1. I also congratulate Kenya’s fourth estate in its entirety for the continued cutting edge information and media contribution. This has transformed our country into one of the most open societies in the world today. The free flow of news and information is without doubt a key hallmark of a functioning democracy which: brings public concerns and voices into the open, releases the creative energies of a people, provides a platform for discussion and mobilizes the critical body of public opinion needed to steer public affairs in the right direction. Taken together, the role of the media is a positive force for development and prosperity.

Ladies and Gentlemen,

  1. From the point of view of international relations, the media can play an active role in development by promoting a country’s visibility thereby increasing investments as well as regional and international co-operation. This is especially so in our digital age where newspaper, broadcast and social media networks in any country are instantly available to millions of readers throughout the world. The media therefore has the reach needed to promote regional and international co-operation by providing information on available opportunities for cooperation and investment to global audiences.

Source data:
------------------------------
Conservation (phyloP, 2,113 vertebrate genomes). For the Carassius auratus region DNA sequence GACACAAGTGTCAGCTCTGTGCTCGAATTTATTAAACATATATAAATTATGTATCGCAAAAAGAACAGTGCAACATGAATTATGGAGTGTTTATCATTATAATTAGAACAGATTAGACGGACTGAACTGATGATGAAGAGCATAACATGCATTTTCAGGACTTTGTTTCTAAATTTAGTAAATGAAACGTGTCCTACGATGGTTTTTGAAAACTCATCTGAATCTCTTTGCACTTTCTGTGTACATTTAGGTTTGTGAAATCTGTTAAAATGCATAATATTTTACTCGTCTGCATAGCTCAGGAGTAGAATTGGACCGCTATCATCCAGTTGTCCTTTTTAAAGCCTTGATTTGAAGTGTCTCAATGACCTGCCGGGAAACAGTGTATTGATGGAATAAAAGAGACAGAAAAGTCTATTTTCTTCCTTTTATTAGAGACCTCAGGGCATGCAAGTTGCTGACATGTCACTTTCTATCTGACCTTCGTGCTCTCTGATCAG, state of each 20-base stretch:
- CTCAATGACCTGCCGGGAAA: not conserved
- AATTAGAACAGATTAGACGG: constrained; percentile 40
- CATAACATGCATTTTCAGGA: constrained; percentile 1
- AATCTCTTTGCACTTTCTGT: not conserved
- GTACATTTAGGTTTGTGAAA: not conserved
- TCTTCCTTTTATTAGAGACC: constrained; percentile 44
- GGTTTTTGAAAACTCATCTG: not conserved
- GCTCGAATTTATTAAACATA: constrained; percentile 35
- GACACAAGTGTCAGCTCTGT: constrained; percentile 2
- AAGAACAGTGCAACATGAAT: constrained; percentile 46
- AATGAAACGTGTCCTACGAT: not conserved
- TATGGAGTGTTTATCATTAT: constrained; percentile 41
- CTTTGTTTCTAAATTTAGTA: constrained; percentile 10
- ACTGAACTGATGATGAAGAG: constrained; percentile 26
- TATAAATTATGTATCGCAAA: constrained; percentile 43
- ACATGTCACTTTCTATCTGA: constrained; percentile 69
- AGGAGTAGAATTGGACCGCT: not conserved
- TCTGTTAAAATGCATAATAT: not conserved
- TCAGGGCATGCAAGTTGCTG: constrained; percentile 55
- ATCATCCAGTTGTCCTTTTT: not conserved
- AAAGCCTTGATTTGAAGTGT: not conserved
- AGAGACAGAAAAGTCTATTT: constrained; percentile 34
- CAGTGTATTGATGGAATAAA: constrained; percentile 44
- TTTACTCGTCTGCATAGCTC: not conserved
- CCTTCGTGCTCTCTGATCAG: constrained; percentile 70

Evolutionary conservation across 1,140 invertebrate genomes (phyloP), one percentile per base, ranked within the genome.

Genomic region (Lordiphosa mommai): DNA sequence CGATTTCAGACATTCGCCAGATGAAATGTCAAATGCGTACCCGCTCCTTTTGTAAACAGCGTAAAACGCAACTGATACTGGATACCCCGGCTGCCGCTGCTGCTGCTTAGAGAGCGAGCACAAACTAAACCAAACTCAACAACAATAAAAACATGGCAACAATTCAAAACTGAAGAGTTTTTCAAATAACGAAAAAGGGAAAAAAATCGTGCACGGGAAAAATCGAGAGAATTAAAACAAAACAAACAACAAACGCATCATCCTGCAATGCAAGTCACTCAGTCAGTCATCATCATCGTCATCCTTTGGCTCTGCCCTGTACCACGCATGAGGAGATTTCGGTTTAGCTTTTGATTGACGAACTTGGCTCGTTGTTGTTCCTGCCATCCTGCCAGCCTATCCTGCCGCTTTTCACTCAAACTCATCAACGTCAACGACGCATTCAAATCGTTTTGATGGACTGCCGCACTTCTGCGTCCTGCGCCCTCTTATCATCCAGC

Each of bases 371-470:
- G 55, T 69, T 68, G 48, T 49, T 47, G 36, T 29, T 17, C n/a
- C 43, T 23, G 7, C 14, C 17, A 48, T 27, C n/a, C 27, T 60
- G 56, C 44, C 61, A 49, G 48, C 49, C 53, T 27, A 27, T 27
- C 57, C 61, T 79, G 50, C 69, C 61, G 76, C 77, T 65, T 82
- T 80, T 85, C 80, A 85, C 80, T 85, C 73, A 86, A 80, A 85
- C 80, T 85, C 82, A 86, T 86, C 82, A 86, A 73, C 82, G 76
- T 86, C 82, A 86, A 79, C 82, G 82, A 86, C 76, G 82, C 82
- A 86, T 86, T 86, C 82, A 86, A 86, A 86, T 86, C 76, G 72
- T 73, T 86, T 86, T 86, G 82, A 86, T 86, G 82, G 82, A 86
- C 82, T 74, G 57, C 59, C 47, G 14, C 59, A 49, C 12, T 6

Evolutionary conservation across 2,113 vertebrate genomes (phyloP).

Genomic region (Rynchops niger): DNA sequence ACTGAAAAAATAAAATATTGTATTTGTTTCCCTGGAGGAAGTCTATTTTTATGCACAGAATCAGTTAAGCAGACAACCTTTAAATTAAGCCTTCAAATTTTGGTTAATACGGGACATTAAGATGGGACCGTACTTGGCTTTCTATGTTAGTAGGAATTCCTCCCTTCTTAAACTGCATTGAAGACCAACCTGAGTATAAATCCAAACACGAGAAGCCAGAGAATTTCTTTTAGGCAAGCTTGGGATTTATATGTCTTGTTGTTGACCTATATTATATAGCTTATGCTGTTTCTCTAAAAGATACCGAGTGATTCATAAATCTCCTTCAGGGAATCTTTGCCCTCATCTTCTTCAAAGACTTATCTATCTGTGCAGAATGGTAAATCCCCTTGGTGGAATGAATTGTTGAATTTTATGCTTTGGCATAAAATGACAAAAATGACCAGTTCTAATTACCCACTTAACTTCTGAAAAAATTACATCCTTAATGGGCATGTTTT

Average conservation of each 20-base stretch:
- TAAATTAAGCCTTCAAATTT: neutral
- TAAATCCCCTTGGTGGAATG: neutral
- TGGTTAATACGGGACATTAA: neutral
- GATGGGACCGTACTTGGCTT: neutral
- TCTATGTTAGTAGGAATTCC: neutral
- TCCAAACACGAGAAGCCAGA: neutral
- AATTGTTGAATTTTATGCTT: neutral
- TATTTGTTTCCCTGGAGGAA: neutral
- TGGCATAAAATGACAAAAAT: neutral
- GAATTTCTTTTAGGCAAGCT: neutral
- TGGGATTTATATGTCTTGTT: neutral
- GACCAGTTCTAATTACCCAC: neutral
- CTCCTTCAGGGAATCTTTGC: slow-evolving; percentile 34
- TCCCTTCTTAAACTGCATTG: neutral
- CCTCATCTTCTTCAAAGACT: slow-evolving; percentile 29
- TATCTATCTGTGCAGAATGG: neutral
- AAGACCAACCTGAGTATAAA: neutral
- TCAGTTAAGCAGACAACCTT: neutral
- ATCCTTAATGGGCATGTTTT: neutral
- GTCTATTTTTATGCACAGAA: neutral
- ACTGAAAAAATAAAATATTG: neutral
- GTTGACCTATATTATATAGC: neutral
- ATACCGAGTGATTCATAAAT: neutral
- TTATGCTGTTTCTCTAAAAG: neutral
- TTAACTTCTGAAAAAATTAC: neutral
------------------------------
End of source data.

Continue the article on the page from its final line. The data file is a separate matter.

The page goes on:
1. For this visibility to yield positive and enriching outcomes, care ought to be taken on the images projected of particular countries or parts of the world. News reports and analysis shape the opinions and perceptions of viewers and listeners across the world, much more now, than a decade ago.